Document Type

Thesis - Open Access

Award Date


Degree Name

Master of Science (MS)

Department / School

Pharmaceutical Sciences

First Advisor

Tanvir Khaliq


Leishmaniasis is a protozoan parasitic disease caused by the species Leishmania that affects millions of people around the world. It is a serious public health concern in the developing world with about 1 million cases and 70,000 fatalities occurring each year. It has several forms with visceral, and cutaneous leishmaniasis being the most common forms of the disease. Visceral leishmaniasis, caused by the Leishmania donovani occurs mainly in Brazil, Eastern Africa, and India, and is fatal if left untreated. The current treatments for leishmaniasis such as pentavalent antimonials, amphotericin B, miltefosine, paromomycin, pentamidine, and some azoles suffer from serious drawbacks. Examples are parasitic resistance, toxicity, reduced efficacy, cost, longer duration, and except for miltefosine, have routes of administration incompatible with the settings where the disease is endemic. Therefore, new, safe, short, and orally acting drugs are urgently needed to effectively treat leishmaniasis. We have identified a pyrroloquinazoline alkaloid natural product lead peganine from Peganum harmala that shows promising activity against visceral leishmaniasis. It selectively inhibits the growth of the intracellular L. donovani parasites, amastigotes without significant toxicity to the host macrophages. Preliminary studies have shown that peganine inhibits L. donovani topoisomerase 1 with a unique mechanism of action different from the known DNA-topoisomerase 1 inhibitor, camptothecin. Most importantly, it significantly reduces the parasitic burden in hamsters infected with visceral leishmaniasis infection following oral administration. However, peganine shows in vivo efficacy at a relatively high dose, therefore, structural modification of the lead molecule is necessary to optimize its antileishmanial activity. Our laboratory is focused on the design, synthesis, and evaluation of biological activity of novel analogs of peganine to explore their structure-activity relationships (SARs) and identify novel analogs with improved antileishmanial activity. We have used scaffold hopping drug design strategy to design a novel scaffold of peganine for synthesis and evaluation of its antileishmanial activity. We have replaced the core benzenoid ring of peganine with a pyridine ring to enhance the hydrogen bonding interactions with the target enzyme and improve the antileishmanial activity of the new scaffold. The total synthesis of the analog was accomplished up to the penultimate step in moderate to excellent yields. The intermediaries were characterized by mass spectrometry and Nuclear Magnetic Resonance (NMR). The synthesis of the final step is being carried out to obtain the target molecule.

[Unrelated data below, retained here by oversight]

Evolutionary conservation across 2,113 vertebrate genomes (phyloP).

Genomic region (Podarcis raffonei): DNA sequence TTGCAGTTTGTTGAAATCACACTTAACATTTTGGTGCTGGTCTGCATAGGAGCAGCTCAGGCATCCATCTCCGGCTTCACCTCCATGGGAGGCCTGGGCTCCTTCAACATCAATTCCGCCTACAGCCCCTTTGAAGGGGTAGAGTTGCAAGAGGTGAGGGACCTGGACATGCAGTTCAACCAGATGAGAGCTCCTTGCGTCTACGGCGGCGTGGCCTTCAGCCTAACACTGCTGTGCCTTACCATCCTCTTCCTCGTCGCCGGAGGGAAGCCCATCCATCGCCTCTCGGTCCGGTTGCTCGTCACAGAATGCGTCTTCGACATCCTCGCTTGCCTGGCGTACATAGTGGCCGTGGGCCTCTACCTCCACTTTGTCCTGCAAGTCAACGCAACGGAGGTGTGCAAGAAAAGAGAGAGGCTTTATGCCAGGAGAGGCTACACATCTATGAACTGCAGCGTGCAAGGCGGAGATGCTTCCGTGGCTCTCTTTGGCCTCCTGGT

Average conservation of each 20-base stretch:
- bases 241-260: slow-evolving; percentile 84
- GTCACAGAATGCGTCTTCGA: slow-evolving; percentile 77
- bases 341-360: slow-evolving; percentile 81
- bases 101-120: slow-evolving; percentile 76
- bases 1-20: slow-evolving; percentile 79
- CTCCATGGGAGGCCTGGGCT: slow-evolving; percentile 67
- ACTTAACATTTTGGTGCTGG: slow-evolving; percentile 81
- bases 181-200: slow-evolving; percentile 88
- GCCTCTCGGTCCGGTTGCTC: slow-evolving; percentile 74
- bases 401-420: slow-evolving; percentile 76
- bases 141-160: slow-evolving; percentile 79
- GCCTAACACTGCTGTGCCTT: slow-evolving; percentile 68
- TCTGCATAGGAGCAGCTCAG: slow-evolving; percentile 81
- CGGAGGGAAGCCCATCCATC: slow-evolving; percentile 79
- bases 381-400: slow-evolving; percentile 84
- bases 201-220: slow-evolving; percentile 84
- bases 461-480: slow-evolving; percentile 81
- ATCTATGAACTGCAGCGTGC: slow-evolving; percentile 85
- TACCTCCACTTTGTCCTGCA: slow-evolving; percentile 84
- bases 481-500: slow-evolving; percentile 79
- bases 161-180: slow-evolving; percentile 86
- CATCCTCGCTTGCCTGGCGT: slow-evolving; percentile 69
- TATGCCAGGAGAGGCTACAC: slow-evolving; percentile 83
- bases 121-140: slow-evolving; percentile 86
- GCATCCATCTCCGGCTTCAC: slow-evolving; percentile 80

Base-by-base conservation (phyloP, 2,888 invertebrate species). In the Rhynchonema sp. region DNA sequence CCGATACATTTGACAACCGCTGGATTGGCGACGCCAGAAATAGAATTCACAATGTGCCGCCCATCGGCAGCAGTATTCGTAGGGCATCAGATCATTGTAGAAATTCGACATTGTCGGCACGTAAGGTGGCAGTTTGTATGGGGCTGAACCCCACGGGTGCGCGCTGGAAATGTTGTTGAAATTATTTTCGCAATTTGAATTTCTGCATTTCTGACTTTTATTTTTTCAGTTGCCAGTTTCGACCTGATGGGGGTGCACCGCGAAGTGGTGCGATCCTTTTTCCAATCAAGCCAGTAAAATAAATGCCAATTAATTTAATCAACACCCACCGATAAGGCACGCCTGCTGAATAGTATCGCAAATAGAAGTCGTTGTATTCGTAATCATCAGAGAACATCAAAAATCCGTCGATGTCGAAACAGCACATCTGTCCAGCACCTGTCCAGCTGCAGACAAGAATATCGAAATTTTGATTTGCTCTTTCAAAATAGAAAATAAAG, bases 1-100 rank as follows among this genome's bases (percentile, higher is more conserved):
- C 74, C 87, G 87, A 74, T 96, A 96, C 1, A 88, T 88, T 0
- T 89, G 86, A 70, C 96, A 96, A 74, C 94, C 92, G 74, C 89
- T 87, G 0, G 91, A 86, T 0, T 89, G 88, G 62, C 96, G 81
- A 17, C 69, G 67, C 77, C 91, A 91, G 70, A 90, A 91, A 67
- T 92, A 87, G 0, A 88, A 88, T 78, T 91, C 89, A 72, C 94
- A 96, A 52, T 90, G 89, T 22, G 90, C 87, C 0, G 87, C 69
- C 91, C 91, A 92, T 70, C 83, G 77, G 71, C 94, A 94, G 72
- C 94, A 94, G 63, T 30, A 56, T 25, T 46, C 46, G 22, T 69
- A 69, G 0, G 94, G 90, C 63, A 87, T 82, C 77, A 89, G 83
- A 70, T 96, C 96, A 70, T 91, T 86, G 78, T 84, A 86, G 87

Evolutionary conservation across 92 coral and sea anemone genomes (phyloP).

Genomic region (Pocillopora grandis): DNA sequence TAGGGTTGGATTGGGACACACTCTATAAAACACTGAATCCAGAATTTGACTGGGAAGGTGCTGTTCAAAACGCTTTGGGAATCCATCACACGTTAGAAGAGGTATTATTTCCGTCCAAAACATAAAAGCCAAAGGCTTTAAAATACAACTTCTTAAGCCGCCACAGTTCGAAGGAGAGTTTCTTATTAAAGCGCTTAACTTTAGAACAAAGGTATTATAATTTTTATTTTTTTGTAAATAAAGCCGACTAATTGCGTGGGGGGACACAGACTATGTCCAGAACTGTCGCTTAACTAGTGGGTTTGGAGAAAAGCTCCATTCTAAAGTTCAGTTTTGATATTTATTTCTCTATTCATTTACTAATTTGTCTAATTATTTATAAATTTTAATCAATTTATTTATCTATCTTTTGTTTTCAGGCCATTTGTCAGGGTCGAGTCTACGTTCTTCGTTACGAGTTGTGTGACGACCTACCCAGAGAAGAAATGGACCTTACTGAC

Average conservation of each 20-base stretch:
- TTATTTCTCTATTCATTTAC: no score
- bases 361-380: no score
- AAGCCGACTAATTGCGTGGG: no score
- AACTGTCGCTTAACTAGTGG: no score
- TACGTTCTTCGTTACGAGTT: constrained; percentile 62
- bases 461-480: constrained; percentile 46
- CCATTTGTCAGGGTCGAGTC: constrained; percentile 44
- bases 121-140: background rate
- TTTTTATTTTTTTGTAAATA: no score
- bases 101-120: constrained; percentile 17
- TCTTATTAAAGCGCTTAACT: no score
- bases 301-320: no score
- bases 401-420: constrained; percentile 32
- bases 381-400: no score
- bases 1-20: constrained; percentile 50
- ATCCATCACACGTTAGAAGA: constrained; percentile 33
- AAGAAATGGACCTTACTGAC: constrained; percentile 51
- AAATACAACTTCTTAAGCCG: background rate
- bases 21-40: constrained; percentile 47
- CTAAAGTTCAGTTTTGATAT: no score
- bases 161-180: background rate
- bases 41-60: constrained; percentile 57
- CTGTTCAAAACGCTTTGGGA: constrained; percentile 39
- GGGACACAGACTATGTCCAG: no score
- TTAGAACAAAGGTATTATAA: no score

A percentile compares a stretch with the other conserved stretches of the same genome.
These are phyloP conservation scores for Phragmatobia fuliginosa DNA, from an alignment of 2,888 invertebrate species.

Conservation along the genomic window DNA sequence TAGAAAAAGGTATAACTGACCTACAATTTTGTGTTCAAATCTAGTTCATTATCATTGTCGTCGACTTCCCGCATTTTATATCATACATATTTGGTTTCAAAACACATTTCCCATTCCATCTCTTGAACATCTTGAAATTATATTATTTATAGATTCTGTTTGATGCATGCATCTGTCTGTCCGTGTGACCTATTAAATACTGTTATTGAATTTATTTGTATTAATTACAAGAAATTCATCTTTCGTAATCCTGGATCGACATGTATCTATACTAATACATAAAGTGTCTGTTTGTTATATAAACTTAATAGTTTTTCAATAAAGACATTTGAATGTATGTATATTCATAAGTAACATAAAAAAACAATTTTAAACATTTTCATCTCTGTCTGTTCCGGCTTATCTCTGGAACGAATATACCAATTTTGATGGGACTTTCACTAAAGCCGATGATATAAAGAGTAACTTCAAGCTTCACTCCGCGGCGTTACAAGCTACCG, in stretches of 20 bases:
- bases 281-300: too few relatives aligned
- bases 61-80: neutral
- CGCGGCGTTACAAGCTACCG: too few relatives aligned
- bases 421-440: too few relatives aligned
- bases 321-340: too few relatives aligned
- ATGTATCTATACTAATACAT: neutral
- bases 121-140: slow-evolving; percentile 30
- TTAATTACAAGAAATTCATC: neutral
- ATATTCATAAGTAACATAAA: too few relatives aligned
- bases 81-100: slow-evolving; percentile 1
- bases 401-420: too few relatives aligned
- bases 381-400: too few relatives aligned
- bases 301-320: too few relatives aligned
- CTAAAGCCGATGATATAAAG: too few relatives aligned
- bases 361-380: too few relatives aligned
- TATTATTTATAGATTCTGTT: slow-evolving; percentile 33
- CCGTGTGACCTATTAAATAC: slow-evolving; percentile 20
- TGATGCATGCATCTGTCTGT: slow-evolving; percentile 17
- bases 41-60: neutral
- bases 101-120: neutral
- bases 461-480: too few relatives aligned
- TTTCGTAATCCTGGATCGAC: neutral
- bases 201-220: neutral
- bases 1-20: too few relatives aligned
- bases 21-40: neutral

South Dakota State University



Rights Statement

In Copyright